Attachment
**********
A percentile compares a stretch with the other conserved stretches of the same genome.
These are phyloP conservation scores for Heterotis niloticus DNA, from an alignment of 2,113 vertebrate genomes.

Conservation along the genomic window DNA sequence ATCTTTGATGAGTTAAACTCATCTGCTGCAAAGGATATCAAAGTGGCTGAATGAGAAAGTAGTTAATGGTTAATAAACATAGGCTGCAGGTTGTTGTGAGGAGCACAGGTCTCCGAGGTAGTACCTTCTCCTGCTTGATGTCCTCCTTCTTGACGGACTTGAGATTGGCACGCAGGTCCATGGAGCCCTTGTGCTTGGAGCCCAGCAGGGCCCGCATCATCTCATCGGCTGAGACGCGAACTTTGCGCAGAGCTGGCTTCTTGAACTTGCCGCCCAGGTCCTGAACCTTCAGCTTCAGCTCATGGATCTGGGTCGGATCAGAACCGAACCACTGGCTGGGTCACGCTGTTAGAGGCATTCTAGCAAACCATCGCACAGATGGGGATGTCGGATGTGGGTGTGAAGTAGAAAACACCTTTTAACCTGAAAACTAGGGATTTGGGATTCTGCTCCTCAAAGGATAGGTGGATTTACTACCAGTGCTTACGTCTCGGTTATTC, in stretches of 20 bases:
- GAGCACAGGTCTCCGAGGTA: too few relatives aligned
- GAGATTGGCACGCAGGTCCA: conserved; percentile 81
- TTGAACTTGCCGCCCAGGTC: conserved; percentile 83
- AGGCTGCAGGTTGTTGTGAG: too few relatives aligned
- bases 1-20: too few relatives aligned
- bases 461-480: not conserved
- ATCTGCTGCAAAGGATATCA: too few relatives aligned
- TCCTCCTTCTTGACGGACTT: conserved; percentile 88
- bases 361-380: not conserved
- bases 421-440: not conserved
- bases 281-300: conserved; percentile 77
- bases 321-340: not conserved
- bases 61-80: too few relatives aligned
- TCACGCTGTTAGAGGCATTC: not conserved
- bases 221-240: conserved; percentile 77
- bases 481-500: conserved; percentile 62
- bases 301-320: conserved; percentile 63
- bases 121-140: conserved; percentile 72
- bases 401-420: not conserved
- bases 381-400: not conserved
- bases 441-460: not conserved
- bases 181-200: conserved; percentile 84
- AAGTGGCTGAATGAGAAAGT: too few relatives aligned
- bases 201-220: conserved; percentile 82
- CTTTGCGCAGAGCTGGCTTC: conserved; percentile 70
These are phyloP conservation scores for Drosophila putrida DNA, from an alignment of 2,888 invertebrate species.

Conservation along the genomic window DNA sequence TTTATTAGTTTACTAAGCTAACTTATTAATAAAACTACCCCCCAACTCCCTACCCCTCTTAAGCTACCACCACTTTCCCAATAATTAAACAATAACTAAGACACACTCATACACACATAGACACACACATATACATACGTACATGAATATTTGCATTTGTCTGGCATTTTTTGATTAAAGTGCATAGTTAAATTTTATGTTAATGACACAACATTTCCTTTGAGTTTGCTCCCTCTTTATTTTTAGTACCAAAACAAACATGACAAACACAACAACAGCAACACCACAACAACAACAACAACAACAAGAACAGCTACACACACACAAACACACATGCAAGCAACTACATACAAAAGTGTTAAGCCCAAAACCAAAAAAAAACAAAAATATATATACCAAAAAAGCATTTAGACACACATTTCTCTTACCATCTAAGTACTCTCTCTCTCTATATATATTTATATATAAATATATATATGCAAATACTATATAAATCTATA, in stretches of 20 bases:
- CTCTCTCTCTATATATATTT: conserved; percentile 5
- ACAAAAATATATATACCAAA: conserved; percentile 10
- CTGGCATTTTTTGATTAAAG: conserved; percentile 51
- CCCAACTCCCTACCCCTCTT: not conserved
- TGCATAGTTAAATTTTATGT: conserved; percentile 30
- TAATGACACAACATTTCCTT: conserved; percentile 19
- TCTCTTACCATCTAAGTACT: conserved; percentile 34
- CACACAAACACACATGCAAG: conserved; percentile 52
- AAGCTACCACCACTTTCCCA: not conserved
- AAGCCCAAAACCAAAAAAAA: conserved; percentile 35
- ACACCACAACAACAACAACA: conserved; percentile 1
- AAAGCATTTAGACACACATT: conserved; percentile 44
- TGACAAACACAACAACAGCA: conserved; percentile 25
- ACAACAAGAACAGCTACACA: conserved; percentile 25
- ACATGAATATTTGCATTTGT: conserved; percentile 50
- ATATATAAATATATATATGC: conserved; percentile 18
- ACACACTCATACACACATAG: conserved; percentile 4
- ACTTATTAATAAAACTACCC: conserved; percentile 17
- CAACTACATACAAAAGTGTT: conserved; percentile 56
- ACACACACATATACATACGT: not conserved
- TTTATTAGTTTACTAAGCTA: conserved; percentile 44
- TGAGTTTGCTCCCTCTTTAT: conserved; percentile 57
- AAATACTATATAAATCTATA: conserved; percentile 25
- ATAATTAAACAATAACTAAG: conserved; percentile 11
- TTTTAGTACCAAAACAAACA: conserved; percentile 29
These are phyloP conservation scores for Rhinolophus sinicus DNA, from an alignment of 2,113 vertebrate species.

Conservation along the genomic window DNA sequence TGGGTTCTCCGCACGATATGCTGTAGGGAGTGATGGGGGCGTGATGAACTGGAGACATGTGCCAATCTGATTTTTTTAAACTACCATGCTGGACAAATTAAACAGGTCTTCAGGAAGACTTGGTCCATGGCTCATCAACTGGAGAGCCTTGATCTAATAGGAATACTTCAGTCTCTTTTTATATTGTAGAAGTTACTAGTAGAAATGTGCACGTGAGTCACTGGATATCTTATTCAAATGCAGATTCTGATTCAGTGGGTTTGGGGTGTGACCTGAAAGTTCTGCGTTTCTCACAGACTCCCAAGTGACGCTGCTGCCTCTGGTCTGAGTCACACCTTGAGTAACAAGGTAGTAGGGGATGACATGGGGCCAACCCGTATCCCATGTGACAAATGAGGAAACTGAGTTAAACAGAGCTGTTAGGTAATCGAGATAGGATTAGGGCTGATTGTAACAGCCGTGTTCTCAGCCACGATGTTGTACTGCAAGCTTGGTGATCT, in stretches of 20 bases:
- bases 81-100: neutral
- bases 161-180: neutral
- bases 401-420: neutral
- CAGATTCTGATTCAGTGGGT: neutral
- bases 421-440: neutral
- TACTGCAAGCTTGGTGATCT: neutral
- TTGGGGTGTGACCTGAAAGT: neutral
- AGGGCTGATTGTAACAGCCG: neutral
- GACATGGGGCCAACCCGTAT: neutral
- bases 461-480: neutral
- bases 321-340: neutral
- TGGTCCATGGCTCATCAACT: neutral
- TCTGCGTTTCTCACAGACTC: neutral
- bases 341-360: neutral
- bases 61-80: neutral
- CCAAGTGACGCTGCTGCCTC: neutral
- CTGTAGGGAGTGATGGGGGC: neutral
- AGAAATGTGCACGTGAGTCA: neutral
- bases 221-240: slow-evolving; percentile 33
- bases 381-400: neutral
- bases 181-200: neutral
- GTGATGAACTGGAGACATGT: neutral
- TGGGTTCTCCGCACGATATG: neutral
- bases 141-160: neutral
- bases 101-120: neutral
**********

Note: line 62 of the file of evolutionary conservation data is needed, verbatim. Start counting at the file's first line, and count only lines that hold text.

- bases 421-440: neutral